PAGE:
It didn’t work out that way, of course.

Now, though, they’re yammering about a reversal of that strategy — because, apparently, it worked.

Cry me a river.

Not 'truly well off,' Mme. Secretary?

Hillary Rodham Clinton’s book tour has hit another pot hole on the road to her probable 2016 presidential candidacy.

The former U.S. senator, first lady and secretary state now says she and her family aren’t like the “truly well off.” She means that even though she has lots of money now, she somehow doesn’t qualify as rich the way, well, the really rich people would define the term.


Here’s where Clinton might get into trouble.

Suppose she announces her campaign for president and starts hitting the trail. She runs into her political base of voters, which traditionally comprises working-class, lower- to middle-income, possibly union-affiliated and ethnic minority voters. How is she going to explain to them that she’s not “truly well off”?

For that matter, how is she going to explain that to other Americans of means who believe they’ve done well for themselves and consider their lot in life to be one of relative privilege?

First she said she and her husband, President Clinton, were “dead broke” when they left the White House in January 2001. All they did after that was buy a significant home in New York, where Hillary Clinton was elected to represent in the U.S. Senate. How does a “dead broke” couple secure the financing to make such a purchase?

Poor choice of words there, Mme. Secretary.

Now she’s saying she’s not “well off” the way the mega-rich are?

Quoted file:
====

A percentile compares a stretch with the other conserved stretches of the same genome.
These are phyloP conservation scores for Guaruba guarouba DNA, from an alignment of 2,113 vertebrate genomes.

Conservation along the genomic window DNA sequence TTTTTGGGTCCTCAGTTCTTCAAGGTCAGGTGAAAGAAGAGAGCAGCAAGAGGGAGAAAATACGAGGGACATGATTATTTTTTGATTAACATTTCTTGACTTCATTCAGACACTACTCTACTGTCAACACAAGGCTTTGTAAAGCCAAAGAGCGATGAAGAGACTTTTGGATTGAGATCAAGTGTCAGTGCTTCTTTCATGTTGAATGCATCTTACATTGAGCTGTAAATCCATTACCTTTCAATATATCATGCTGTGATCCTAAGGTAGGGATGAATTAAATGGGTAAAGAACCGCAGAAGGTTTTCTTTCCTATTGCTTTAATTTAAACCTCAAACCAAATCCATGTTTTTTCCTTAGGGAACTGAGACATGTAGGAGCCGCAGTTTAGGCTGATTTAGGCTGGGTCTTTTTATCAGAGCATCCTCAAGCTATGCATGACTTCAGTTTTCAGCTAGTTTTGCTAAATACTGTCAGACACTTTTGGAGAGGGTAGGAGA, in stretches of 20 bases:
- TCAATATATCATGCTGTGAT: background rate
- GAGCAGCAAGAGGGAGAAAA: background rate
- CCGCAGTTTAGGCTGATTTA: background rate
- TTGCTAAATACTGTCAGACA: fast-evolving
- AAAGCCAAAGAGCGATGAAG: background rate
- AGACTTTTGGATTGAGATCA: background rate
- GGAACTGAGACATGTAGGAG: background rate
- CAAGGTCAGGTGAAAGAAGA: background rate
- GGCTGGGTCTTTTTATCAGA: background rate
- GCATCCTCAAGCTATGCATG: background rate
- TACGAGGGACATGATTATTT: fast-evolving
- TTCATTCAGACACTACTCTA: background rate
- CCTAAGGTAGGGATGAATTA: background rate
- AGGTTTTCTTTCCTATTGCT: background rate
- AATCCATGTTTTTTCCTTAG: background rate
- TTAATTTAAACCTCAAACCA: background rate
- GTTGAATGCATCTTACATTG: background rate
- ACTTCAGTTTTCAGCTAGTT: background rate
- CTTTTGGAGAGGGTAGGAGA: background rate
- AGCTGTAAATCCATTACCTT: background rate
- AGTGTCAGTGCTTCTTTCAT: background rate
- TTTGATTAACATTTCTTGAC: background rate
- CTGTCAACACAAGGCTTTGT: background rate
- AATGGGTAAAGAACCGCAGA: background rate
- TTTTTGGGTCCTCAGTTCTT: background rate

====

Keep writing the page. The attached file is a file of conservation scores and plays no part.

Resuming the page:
The Independent newspaper reported: “A CNN analysis found that Bill Clinton earned more than $106 million in speaking fees since the end of his presidency in 2001 through January 2013. Since leaving the State Department early last year, Hillary Rodham Clinton earned as much as $200,000 per event through speaking engagements before trade groups and businesses.”

By my definition of the term “well off,” the Bill and Hillary Clinton fit the bill.

HRC's second-most surprising comment …

Having already declared surprise that the Benghazi flap would encourage Hillary Clinton to run for president, I’ve found perhaps the second-most interesting thing she said in that TV interview that aired Monday night.

It’s what she didn’t say.


ABC News’s Diane Sawyer asked Clinton about a comment she made about Monica Lewinsky — you remember, yes? — in which she was quoted as calling “that woman” a “narcissistic loony tune.” Clinton’s response? “I am not going to comment on what I said or didn’t say in the late 1990s,” she said.

There it is. She said it.

Frankly, I have to agree with that description … not that it excuses her husband’s behavior, and that’s all I’ll say about that.

Sawyer then noted that Republican U.S. Sen. Rand Paul, R-Ky., has said that the Lewinsky scandal that resulted in the impeachment of President Clinton is fair game if Hillary Clinton runs for president in two years.

“You know, he can talk about what he wants to talk about. And if he decides to run, he’ll be fair game too for everybody,” she said. I’m reminded a bit of what the late U.S. Rep. Charlie Wilson, D-Lufkin, once said about an opponent who kept bringing up negative aspects of Wilson’s admittedly flamboyant lifestyle. “I have never initiated a negative campaign,” Wilson told me, “but if my opponent keeps saying those things, I’ll be prepared to respond.” Brother, did he ever.

Message to Sen. Paul? Be very careful if you intend to go there.

Clinton goes big league

Of all the things Hillary Rodham Clinton said tonight in her TV interview with Diane Sawyer, the most surprising statement came in response to a question about the Sept. 11, 2012 fire fight at the U.S. consulate in Benghazi, Libya.